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Cognitive Decline

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Preventing Cognitive Decline in the Over-Sixties

Many people fear suffering cognitive decline as they get older. Some of that fear can be allayed by a reassurance that cognitive decline is not the same as cognitive impairment, which would otherwise indicate a greater risk of developing Alzheimer's or another form of dementia. Further reassurance comes from the fact that there is a great deal that individuals can do that may reduce their risk of cognitive decline and its severity. Most of these approaches can be followed regardless of a person's age but they assume greater importance as individuals age.

Distinguishing Cognitive Decline From Cognitive Impairment

Cognitive decline is regarded as a natural consequence of brain ageing. It affects certain brain functions, particularly working memory and speed of thought, more frequently than others. Meanwhile, verbal ability, for example, usually remains unaffected. Cognitive impairment, on the other hand, is not a normal part of brain ageing. It is estimated that between 5% and 20% of the over-65s suffer from some degree of mild cognitive impairment (MCI). Even for most of these people, their MCI is not sufficiently pronounced to prevent them from living independently. However, for one in six sufferers, their MCI will progress to dementia.

Self-help Strategies for Cognitive Decline

Whilst cognitive impairment and dementia are the results of genetic and environmental factors that individuals can usually do little to influence, the same is not true of cognitive decline. Research estimates that three-quarters of the factors that influence cognitive decline are those over which individuals can exercise varying degrees of control, vis:.
A healthy, balanced diet can reduce the chances of suffering cognitive decline. This does not have to mean an over-emphasis on goji berries, blueberries, wheatgrass or whatever is the current favourite “super food”. Instead, it means following a traditional approach to healthy eating, including plenty of fresh fruit and vegetables, especially leafy greens. There is some evidence to suggest that a Mediterranean-style diet may be particularly beneficial. This means a diet that centres around plant-based foods, including vegetables, fruit, legumes, whole grains and nuts. It also includes olive oil, oily fish and replacing salt with herbs and spices. Red meat consumption is usually limited to no more than a few times per month, but chicken can be eaten more frequently. Occasional small glasses of red wine are a popular optional feature of this diet. More recently, evidence has emerged that following a new diet, called the "MIND diet", can drastically slow mental decline. Sharing some similarities with the better known Mediterranean-diet, the MIND diet places less emphasis on fruit, dairy and potatoes, and does not require fish to be eaten more than once a week.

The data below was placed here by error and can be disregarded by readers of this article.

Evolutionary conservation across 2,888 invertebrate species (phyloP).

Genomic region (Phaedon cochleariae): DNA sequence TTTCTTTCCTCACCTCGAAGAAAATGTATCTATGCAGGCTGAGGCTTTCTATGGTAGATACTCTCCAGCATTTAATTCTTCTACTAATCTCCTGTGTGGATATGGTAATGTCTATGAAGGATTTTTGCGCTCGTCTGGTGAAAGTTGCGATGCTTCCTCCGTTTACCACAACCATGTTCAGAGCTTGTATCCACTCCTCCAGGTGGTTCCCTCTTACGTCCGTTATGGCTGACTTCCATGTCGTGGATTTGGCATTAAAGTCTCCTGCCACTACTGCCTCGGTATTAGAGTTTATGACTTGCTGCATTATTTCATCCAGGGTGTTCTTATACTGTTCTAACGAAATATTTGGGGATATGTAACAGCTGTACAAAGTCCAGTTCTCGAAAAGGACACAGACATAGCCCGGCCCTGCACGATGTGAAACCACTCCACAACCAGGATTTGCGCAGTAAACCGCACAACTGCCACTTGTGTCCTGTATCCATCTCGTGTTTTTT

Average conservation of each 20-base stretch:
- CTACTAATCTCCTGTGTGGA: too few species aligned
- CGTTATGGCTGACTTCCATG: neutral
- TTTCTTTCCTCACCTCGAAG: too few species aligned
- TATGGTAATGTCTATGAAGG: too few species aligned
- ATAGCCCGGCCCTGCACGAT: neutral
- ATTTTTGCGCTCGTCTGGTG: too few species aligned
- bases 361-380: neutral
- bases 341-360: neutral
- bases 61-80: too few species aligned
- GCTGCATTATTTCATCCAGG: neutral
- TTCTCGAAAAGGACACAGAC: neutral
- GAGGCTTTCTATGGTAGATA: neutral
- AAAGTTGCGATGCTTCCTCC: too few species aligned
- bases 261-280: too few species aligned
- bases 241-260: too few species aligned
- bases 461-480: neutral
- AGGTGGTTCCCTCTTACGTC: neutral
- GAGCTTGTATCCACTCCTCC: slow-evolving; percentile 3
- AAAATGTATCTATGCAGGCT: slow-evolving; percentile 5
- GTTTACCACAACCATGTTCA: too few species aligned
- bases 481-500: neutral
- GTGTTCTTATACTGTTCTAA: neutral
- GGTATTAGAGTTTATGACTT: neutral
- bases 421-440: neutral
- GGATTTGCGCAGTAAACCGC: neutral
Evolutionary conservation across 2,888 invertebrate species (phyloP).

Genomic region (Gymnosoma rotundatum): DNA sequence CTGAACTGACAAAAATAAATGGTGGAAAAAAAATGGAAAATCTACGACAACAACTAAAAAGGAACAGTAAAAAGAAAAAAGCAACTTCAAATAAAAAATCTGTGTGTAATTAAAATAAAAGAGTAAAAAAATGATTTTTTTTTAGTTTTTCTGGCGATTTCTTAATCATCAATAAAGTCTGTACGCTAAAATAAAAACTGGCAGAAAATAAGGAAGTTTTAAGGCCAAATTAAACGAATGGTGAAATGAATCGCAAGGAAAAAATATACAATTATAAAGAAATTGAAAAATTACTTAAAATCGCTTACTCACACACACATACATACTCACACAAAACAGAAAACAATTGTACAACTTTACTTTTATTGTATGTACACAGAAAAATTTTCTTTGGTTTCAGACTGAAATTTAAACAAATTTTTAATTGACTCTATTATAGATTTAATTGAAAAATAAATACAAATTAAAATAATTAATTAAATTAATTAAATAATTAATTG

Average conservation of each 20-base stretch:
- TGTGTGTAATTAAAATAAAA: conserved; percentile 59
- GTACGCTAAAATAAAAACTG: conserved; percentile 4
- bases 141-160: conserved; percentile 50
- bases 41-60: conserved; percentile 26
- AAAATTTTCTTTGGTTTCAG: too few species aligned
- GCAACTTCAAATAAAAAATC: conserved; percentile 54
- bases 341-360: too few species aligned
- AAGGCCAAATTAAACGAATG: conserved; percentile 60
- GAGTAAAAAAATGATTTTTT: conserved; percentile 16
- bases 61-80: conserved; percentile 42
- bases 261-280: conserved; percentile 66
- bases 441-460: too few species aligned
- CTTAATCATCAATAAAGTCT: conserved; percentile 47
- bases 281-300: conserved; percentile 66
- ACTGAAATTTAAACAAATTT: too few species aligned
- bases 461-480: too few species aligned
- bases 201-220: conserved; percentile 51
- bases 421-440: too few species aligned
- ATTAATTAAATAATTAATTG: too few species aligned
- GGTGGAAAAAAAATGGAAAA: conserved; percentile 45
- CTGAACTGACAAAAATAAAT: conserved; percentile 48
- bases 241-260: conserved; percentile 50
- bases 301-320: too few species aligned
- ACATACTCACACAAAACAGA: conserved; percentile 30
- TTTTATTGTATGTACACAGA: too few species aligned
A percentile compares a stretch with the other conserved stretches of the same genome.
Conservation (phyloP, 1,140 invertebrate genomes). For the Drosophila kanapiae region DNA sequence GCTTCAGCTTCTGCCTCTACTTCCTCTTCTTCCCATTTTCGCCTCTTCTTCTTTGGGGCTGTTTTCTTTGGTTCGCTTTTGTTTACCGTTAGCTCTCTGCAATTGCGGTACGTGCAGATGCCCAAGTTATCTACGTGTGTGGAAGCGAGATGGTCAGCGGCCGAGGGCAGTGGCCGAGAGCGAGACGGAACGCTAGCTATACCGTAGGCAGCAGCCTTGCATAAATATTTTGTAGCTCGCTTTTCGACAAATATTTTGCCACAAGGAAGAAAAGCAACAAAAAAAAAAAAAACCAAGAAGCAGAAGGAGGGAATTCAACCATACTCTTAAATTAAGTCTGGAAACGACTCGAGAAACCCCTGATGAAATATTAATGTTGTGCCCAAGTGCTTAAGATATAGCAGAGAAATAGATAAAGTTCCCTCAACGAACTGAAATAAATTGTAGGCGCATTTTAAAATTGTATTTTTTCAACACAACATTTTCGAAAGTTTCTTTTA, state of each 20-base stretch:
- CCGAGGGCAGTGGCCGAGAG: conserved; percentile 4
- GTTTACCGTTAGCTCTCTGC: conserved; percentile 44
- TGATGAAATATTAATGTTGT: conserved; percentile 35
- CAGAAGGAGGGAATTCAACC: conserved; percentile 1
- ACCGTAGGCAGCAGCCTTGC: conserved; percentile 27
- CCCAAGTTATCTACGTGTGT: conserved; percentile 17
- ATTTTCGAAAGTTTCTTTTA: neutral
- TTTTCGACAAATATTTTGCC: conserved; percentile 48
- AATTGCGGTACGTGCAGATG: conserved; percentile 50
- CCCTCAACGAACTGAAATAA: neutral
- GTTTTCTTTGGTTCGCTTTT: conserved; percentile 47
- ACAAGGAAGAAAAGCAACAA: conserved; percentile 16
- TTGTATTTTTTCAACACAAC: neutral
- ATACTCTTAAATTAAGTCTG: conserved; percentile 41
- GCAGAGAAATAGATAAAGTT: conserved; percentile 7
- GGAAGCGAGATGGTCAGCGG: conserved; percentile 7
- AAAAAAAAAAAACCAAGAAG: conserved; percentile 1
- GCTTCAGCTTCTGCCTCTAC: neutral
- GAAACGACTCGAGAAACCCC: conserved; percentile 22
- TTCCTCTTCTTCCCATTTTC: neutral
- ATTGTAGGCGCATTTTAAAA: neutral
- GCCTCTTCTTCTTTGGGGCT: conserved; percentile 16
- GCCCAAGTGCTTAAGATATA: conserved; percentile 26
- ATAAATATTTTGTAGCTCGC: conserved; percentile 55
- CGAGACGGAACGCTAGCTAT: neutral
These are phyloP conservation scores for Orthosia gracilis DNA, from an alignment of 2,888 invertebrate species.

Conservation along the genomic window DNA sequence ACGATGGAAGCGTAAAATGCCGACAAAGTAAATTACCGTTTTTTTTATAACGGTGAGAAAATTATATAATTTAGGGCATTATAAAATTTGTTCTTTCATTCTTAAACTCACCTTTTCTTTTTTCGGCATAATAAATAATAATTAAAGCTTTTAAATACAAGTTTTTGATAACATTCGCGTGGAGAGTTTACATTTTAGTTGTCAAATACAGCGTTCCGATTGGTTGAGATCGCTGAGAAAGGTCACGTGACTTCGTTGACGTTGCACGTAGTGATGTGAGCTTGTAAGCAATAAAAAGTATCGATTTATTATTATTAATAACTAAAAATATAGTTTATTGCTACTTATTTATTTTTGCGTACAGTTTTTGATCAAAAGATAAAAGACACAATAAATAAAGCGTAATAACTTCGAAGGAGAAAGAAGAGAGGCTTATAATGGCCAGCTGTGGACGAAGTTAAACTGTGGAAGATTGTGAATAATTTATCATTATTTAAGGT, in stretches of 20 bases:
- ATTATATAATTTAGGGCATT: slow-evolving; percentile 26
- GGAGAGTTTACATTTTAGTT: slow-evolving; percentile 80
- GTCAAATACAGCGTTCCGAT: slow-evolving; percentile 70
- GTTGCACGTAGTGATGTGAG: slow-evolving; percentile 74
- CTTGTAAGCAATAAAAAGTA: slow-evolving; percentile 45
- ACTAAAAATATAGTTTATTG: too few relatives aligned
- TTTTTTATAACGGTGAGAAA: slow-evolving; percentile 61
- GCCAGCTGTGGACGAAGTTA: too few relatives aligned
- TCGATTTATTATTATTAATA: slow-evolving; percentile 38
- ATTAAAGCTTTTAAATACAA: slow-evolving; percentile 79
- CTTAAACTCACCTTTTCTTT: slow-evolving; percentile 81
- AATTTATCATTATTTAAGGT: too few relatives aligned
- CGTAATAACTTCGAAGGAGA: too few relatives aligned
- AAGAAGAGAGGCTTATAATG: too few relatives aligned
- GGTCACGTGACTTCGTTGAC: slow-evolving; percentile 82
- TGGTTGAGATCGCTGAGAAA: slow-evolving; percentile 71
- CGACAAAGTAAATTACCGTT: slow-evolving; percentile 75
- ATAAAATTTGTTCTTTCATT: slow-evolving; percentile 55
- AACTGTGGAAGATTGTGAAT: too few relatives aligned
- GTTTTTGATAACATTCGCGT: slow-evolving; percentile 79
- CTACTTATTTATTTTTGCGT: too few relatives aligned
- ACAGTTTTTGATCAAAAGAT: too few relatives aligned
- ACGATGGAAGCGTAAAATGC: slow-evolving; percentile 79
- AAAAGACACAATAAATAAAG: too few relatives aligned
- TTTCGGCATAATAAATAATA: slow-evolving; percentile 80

Doctors and nutritionists who promote the Mediterranean or MIND diets tend to emphasise the need for it to include plenty of exercise. However, even those not following this diet should understand the relevance of exercise to reducing their risk of suffering cognitive decline. Research demonstrates a clear link between regular exercise and reduced cognitive decline. It appears that cardiovascular exercise sufficient to raise the heart rate results in increased blood flow to the brain and promotes increased levels of chemicals known as “brain-derived nerve growth factors”. The exercise taken need not be akin to training for a marathon. For many people, regular gardening or brisk walking can be sufficient to raise their heart rate. Strength training is also important and, with the right instruction, can even be done from a sitting position.